Tuesday, April 01, 2008

Ah but something ain't right in America. We all know it, deep down. It's soul is twisted. There is violence there. In America's DNA. And it's getting worse, and can't be stopped. That's the beautiful point of the Brother Coen's No Country For Old Men, and the Cormac McCarthy novel it is based upon. It's dark yet utterly mesmerizing, occasionally violent (but not as violent as many have said) yet delicate, spare yet dazzling in it's minimalism, and everything about it is perfect. Tommy Lee Jones is perfect as God, or the voice of God at least; the old man with a Bible and a gun out of a U2 or Johnny Cash song (or, a U2 song featuring Johnny Cash- specifically "The Wanderer" off of Zooropa) trying to make sense out of our crazy times and the movie we're watching. Javier Bardem is brilliant. I'm not exactly sure what he brought to the sort of character that we've seen before to make his performance so jarringly effective, but he brought it, and I couldn't take my eyes off of him as he pursued Josh Brolin's cowboy, who deserves kudos for keeping up with Bardem and Jones (who looms over the film completely inspite of his comparatively short time onscreen). Every bit actor, every perfectly framed shot, every perfectly placed ray of light, it's all there... thanks to the unflinching vision and patience of the Brothers Coen.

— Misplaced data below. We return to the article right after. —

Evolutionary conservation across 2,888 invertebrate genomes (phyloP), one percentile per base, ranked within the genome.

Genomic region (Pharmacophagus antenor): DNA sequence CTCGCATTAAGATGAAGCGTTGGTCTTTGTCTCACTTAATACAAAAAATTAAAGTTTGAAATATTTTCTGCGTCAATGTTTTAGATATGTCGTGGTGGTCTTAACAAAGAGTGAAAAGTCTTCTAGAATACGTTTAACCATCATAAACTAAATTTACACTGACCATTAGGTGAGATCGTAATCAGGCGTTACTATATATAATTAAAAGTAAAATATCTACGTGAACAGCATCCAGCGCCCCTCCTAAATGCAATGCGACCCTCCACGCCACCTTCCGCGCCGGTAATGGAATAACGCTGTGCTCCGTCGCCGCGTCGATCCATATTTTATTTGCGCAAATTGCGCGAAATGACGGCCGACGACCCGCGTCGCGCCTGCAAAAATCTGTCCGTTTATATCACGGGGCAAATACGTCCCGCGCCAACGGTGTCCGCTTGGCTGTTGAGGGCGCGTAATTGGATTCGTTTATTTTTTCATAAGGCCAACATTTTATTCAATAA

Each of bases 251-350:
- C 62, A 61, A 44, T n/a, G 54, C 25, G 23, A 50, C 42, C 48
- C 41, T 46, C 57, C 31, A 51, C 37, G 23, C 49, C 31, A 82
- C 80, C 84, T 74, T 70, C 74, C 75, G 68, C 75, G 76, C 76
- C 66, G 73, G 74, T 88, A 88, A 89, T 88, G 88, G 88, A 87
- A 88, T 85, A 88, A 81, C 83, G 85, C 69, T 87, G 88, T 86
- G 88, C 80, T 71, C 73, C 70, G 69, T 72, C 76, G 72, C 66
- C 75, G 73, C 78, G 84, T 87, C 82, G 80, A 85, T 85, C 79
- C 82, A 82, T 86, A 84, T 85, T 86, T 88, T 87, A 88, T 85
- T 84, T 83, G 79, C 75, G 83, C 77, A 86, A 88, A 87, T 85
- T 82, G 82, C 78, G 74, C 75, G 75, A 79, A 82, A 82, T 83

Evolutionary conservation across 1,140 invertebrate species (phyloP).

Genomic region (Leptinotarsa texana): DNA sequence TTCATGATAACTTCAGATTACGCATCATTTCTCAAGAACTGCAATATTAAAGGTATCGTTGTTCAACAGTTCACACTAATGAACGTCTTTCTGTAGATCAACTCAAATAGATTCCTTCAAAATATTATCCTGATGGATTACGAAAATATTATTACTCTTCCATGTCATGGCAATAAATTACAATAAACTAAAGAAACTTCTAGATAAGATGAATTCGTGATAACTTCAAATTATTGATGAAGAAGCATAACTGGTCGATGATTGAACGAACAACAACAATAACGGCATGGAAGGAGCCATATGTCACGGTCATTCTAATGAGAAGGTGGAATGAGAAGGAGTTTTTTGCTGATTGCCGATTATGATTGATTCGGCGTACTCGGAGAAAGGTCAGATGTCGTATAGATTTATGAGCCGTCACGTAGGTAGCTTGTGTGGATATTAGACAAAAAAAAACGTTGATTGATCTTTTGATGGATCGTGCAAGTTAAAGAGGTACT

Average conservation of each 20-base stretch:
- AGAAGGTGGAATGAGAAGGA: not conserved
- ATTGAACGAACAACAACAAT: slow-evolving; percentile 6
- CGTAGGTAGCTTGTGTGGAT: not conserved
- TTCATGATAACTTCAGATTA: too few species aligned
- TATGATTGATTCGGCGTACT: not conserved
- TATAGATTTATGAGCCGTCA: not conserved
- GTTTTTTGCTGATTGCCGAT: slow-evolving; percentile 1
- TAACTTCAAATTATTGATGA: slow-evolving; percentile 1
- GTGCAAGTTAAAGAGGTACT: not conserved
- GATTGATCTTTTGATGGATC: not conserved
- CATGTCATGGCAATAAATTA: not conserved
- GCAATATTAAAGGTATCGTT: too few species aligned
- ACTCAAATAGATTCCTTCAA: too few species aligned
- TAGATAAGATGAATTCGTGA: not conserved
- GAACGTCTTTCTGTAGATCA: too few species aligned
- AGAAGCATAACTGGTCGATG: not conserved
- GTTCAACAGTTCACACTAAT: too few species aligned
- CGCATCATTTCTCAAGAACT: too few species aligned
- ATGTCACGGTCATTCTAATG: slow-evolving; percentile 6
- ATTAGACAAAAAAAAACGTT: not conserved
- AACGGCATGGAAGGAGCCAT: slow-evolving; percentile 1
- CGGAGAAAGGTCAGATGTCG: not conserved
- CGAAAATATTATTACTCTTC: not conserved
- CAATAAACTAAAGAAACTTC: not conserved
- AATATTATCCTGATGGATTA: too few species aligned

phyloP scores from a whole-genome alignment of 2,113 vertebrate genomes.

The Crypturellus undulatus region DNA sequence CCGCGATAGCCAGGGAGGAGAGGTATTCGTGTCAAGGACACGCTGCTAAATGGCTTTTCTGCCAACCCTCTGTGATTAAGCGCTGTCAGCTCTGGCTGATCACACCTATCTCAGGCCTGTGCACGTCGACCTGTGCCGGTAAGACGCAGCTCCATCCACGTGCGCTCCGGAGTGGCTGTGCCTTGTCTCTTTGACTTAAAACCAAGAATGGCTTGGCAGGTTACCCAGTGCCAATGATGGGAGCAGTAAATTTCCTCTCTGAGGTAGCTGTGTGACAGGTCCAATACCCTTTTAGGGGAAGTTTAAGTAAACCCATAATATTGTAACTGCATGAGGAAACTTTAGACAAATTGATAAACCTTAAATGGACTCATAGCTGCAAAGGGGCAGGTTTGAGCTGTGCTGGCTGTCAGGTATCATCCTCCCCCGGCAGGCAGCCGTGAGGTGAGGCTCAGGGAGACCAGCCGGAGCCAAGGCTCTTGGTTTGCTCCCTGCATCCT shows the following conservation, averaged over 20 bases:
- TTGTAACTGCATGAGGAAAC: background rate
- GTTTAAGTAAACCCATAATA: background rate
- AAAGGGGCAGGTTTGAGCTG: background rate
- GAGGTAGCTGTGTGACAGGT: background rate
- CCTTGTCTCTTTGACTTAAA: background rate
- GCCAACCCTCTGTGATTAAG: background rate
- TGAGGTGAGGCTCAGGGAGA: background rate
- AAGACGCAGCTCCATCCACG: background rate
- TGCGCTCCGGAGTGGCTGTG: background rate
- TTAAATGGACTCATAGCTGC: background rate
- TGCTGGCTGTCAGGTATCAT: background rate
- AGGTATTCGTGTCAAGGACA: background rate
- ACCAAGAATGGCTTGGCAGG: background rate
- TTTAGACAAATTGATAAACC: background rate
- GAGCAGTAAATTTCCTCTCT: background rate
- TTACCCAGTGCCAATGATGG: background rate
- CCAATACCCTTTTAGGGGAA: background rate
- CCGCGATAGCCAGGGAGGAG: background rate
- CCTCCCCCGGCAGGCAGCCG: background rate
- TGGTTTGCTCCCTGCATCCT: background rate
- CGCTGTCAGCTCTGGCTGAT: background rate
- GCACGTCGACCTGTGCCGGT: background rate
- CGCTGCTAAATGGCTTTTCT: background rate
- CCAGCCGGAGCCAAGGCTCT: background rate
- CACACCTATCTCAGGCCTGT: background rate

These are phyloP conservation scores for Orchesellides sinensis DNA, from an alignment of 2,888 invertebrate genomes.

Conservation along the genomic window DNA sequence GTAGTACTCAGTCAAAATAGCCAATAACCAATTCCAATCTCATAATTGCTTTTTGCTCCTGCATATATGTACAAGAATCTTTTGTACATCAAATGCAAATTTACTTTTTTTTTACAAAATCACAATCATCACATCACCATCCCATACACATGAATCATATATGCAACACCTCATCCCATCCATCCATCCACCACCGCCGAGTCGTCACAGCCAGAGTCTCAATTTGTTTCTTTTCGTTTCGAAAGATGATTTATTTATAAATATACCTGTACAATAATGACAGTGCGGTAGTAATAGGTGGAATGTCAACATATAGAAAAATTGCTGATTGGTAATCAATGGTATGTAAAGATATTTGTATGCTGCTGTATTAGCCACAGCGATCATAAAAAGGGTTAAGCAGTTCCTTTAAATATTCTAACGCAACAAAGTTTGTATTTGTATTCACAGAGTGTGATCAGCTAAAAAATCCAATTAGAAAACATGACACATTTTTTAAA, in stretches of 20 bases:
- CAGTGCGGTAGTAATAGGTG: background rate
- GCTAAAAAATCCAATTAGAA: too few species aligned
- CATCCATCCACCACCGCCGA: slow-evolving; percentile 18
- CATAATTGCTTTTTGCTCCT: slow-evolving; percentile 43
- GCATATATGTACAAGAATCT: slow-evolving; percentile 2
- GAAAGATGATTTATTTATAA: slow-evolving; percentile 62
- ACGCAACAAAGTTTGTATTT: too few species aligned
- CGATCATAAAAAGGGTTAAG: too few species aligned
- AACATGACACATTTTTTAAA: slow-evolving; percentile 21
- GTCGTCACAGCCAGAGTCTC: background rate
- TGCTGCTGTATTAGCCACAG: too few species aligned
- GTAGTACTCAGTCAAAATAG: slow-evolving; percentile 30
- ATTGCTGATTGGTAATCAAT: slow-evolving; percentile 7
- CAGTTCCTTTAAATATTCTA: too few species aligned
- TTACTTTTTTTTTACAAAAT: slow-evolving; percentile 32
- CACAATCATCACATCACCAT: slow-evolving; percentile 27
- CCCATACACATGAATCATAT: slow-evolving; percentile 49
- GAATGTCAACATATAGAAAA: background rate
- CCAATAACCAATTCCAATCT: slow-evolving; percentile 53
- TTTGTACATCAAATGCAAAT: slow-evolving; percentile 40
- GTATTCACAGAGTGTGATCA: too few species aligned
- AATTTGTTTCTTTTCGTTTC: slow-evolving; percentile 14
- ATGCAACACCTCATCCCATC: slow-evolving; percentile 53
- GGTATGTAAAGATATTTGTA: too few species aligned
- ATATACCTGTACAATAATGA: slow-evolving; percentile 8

It's a masterpiece for our troubled times. Go choke on it.

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